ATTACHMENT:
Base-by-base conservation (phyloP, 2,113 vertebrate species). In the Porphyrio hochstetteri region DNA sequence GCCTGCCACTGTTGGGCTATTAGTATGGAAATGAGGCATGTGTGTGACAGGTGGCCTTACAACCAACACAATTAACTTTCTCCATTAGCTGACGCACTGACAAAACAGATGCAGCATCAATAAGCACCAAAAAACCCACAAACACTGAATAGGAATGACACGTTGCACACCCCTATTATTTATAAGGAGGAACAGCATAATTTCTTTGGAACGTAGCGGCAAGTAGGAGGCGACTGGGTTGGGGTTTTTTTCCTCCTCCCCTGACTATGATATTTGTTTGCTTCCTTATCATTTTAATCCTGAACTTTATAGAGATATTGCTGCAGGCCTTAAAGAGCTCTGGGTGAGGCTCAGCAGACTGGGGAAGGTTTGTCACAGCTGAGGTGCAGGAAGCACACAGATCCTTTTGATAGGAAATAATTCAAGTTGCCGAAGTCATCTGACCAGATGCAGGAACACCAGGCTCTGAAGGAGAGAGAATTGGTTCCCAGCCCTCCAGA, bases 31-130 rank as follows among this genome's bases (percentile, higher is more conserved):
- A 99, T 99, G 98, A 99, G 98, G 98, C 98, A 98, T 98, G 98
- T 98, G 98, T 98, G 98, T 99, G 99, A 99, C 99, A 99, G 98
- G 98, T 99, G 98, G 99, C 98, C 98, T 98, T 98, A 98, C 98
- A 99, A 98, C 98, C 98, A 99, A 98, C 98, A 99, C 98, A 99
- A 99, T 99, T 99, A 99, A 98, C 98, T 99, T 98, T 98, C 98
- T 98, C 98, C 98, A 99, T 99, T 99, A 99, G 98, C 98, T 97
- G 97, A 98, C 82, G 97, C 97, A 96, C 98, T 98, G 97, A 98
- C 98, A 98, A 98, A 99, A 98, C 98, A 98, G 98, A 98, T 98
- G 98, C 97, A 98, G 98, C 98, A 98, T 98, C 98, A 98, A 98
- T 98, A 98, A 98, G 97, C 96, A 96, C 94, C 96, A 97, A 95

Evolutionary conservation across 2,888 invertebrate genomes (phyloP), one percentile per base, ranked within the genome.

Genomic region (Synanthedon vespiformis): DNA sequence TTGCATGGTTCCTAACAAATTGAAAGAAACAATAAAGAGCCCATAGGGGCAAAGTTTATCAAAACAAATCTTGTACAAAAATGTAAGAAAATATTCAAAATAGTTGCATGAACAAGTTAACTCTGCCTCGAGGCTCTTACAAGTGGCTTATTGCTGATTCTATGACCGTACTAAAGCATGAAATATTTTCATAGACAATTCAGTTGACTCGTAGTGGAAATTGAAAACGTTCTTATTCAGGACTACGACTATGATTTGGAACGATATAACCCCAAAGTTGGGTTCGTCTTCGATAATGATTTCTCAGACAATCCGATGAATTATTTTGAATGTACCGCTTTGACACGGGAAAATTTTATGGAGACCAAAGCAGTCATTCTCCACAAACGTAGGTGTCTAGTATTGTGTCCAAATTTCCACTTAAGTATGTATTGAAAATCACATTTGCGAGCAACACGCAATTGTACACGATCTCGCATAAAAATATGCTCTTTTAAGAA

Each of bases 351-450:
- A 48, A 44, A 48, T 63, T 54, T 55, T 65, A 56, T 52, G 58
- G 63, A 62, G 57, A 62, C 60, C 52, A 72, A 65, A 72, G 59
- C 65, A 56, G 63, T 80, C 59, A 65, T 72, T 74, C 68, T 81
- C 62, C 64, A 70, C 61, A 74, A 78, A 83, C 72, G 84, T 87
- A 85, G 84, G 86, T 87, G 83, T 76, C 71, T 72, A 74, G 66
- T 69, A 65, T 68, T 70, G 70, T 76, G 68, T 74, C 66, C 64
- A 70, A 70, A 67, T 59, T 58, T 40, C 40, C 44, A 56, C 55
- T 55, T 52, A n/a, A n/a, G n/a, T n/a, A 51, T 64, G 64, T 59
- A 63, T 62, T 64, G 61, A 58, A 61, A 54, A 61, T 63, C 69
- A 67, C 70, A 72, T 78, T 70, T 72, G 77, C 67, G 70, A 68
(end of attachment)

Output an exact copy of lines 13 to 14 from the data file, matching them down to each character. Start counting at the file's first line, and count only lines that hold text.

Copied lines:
Genomic region (Synanthedon vespiformis): DNA sequence TTGCATGGTTCCTAACAAATTGAAAGAAACAATAAAGAGCCCATAGGGGCAAAGTTTATCAAAACAAATCTTGTACAAAAATGTAAGAAAATATTCAAAATAGTTGCATGAACAAGTTAACTCTGCCTCGAGGCTCTTACAAGTGGCTTATTGCTGATTCTATGACCGTACTAAAGCATGAAATATTTTCATAGACAATTCAGTTGACTCGTAGTGGAAATTGAAAACGTTCTTATTCAGGACTACGACTATGATTTGGAACGATATAACCCCAAAGTTGGGTTCGTCTTCGATAATGATTTCTCAGACAATCCGATGAATTATTTTGAATGTACCGCTTTGACACGGGAAAATTTTATGGAGACCAAAGCAGTCATTCTCCACAAACGTAGGTGTCTAGTATTGTGTCCAAATTTCCACTTAAGTATGTATTGAAAATCACATTTGCGAGCAACACGCAATTGTACACGATCTCGCATAAAAATATGCTCTTTTAAGAA

Each of bases 351-450: